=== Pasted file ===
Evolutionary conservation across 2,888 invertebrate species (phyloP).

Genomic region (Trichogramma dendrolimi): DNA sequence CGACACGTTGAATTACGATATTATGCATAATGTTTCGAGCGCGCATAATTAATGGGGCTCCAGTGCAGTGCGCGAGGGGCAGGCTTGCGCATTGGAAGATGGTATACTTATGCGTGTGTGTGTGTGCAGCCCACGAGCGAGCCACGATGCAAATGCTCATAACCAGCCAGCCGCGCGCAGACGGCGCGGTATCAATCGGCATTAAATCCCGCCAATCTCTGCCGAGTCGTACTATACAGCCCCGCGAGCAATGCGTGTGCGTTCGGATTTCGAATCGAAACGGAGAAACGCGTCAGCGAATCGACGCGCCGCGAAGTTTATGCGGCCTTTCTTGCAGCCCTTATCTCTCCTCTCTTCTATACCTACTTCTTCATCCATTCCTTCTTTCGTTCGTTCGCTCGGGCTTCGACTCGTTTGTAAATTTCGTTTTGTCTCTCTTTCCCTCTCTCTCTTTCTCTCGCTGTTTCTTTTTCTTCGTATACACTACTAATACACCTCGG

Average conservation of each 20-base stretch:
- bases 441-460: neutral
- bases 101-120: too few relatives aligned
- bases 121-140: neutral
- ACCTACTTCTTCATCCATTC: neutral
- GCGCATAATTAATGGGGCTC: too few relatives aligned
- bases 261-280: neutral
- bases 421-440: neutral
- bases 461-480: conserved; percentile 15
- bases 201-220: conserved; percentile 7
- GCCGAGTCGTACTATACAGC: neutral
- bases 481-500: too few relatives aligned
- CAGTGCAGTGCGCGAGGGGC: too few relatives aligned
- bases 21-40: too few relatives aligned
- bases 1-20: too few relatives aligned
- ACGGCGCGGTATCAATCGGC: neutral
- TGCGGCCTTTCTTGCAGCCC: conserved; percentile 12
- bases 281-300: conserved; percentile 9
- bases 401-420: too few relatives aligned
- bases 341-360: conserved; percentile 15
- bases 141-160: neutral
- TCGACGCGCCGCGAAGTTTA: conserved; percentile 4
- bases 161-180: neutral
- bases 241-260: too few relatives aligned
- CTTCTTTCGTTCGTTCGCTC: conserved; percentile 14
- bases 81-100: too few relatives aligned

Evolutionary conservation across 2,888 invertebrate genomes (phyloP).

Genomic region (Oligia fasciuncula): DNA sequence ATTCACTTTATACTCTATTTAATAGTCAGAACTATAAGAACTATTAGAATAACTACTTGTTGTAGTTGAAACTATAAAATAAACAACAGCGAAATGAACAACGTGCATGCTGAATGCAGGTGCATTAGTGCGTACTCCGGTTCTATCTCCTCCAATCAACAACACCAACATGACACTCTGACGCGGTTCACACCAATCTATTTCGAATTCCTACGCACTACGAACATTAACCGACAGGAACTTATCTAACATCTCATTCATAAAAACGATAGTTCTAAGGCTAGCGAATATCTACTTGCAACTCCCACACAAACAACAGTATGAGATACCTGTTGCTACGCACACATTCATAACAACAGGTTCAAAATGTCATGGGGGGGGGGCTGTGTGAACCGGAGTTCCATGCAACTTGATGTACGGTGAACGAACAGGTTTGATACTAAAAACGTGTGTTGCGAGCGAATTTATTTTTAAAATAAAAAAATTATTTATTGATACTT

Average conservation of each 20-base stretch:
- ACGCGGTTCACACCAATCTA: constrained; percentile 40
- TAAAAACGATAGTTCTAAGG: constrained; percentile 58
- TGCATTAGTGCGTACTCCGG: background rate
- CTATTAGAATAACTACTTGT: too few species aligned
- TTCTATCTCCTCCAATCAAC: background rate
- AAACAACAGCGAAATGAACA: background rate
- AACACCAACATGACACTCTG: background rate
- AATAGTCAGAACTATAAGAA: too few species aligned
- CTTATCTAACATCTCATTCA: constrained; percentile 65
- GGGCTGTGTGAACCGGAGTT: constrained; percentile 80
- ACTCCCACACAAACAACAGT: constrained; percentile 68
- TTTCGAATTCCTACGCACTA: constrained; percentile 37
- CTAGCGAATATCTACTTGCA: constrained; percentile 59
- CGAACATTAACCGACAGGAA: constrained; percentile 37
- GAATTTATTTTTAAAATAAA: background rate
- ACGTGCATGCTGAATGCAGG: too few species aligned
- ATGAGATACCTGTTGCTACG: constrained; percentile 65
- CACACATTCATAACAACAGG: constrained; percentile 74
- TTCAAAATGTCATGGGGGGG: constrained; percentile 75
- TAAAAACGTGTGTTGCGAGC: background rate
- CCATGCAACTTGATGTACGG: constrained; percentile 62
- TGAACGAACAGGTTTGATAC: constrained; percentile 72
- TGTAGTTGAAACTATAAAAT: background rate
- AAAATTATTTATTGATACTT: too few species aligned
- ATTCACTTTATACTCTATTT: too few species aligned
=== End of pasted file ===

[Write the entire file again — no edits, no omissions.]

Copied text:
Evolutionary conservation across 2,888 invertebrate species (phyloP).

Genomic region (Trichogramma dendrolimi): DNA sequence CGACACGTTGAATTACGATATTATGCATAATGTTTCGAGCGCGCATAATTAATGGGGCTCCAGTGCAGTGCGCGAGGGGCAGGCTTGCGCATTGGAAGATGGTATACTTATGCGTGTGTGTGTGTGCAGCCCACGAGCGAGCCACGATGCAAATGCTCATAACCAGCCAGCCGCGCGCAGACGGCGCGGTATCAATCGGCATTAAATCCCGCCAATCTCTGCCGAGTCGTACTATACAGCCCCGCGAGCAATGCGTGTGCGTTCGGATTTCGAATCGAAACGGAGAAACGCGTCAGCGAATCGACGCGCCGCGAAGTTTATGCGGCCTTTCTTGCAGCCCTTATCTCTCCTCTCTTCTATACCTACTTCTTCATCCATTCCTTCTTTCGTTCGTTCGCTCGGGCTTCGACTCGTTTGTAAATTTCGTTTTGTCTCTCTTTCCCTCTCTCTCTTTCTCTCGCTGTTTCTTTTTCTTCGTATACACTACTAATACACCTCGG

Average conservation of each 20-base stretch:
- bases 441-460: neutral
- bases 101-120: too few relatives aligned
- bases 121-140: neutral
- ACCTACTTCTTCATCCATTC: neutral
- GCGCATAATTAATGGGGCTC: too few relatives aligned
- bases 261-280: neutral
- bases 421-440: neutral
- bases 461-480: conserved; percentile 15
- bases 201-220: conserved; percentile 7
- GCCGAGTCGTACTATACAGC: neutral
- bases 481-500: too few relatives aligned
- CAGTGCAGTGCGCGAGGGGC: too few relatives aligned
- bases 21-40: too few relatives aligned
- bases 1-20: too few relatives aligned
- ACGGCGCGGTATCAATCGGC: neutral
- TGCGGCCTTTCTTGCAGCCC: conserved; percentile 12
- bases 281-300: conserved; percentile 9
- bases 401-420: too few relatives aligned
- bases 341-360: conserved; percentile 15
- bases 141-160: neutral
- TCGACGCGCCGCGAAGTTTA: conserved; percentile 4
- bases 161-180: neutral
- bases 241-260: too few relatives aligned
- CTTCTTTCGTTCGTTCGCTC: conserved; percentile 14
- bases 81-100: too few relatives aligned

Evolutionary conservation across 2,888 invertebrate genomes (phyloP).

Genomic region (Oligia fasciuncula): DNA sequence ATTCACTTTATACTCTATTTAATAGTCAGAACTATAAGAACTATTAGAATAACTACTTGTTGTAGTTGAAACTATAAAATAAACAACAGCGAAATGAACAACGTGCATGCTGAATGCAGGTGCATTAGTGCGTACTCCGGTTCTATCTCCTCCAATCAACAACACCAACATGACACTCTGACGCGGTTCACACCAATCTATTTCGAATTCCTACGCACTACGAACATTAACCGACAGGAACTTATCTAACATCTCATTCATAAAAACGATAGTTCTAAGGCTAGCGAATATCTACTTGCAACTCCCACACAAACAACAGTATGAGATACCTGTTGCTACGCACACATTCATAACAACAGGTTCAAAATGTCATGGGGGGGGGGCTGTGTGAACCGGAGTTCCATGCAACTTGATGTACGGTGAACGAACAGGTTTGATACTAAAAACGTGTGTTGCGAGCGAATTTATTTTTAAAATAAAAAAATTATTTATTGATACTT

Average conservation of each 20-base stretch:
- ACGCGGTTCACACCAATCTA: constrained; percentile 40
- TAAAAACGATAGTTCTAAGG: constrained; percentile 58
- TGCATTAGTGCGTACTCCGG: background rate
- CTATTAGAATAACTACTTGT: too few species aligned
- TTCTATCTCCTCCAATCAAC: background rate
- AAACAACAGCGAAATGAACA: background rate
- AACACCAACATGACACTCTG: background rate
- AATAGTCAGAACTATAAGAA: too few species aligned
- CTTATCTAACATCTCATTCA: constrained; percentile 65
- GGGCTGTGTGAACCGGAGTT: constrained; percentile 80
- ACTCCCACACAAACAACAGT: constrained; percentile 68
- TTTCGAATTCCTACGCACTA: constrained; percentile 37
- CTAGCGAATATCTACTTGCA: constrained; percentile 59
- CGAACATTAACCGACAGGAA: constrained; percentile 37
- GAATTTATTTTTAAAATAAA: background rate
- ACGTGCATGCTGAATGCAGG: too few species aligned
- ATGAGATACCTGTTGCTACG: constrained; percentile 65
- CACACATTCATAACAACAGG: constrained; percentile 74
- TTCAAAATGTCATGGGGGGG: constrained; percentile 75
- TAAAAACGTGTGTTGCGAGC: background rate
- CCATGCAACTTGATGTACGG: constrained; percentile 62
- TGAACGAACAGGTTTGATAC: constrained; percentile 72
- TGTAGTTGAAACTATAAAAT: background rate
- AAAATTATTTATTGATACTT: too few species aligned
- ATTCACTTTATACTCTATTT: too few species aligned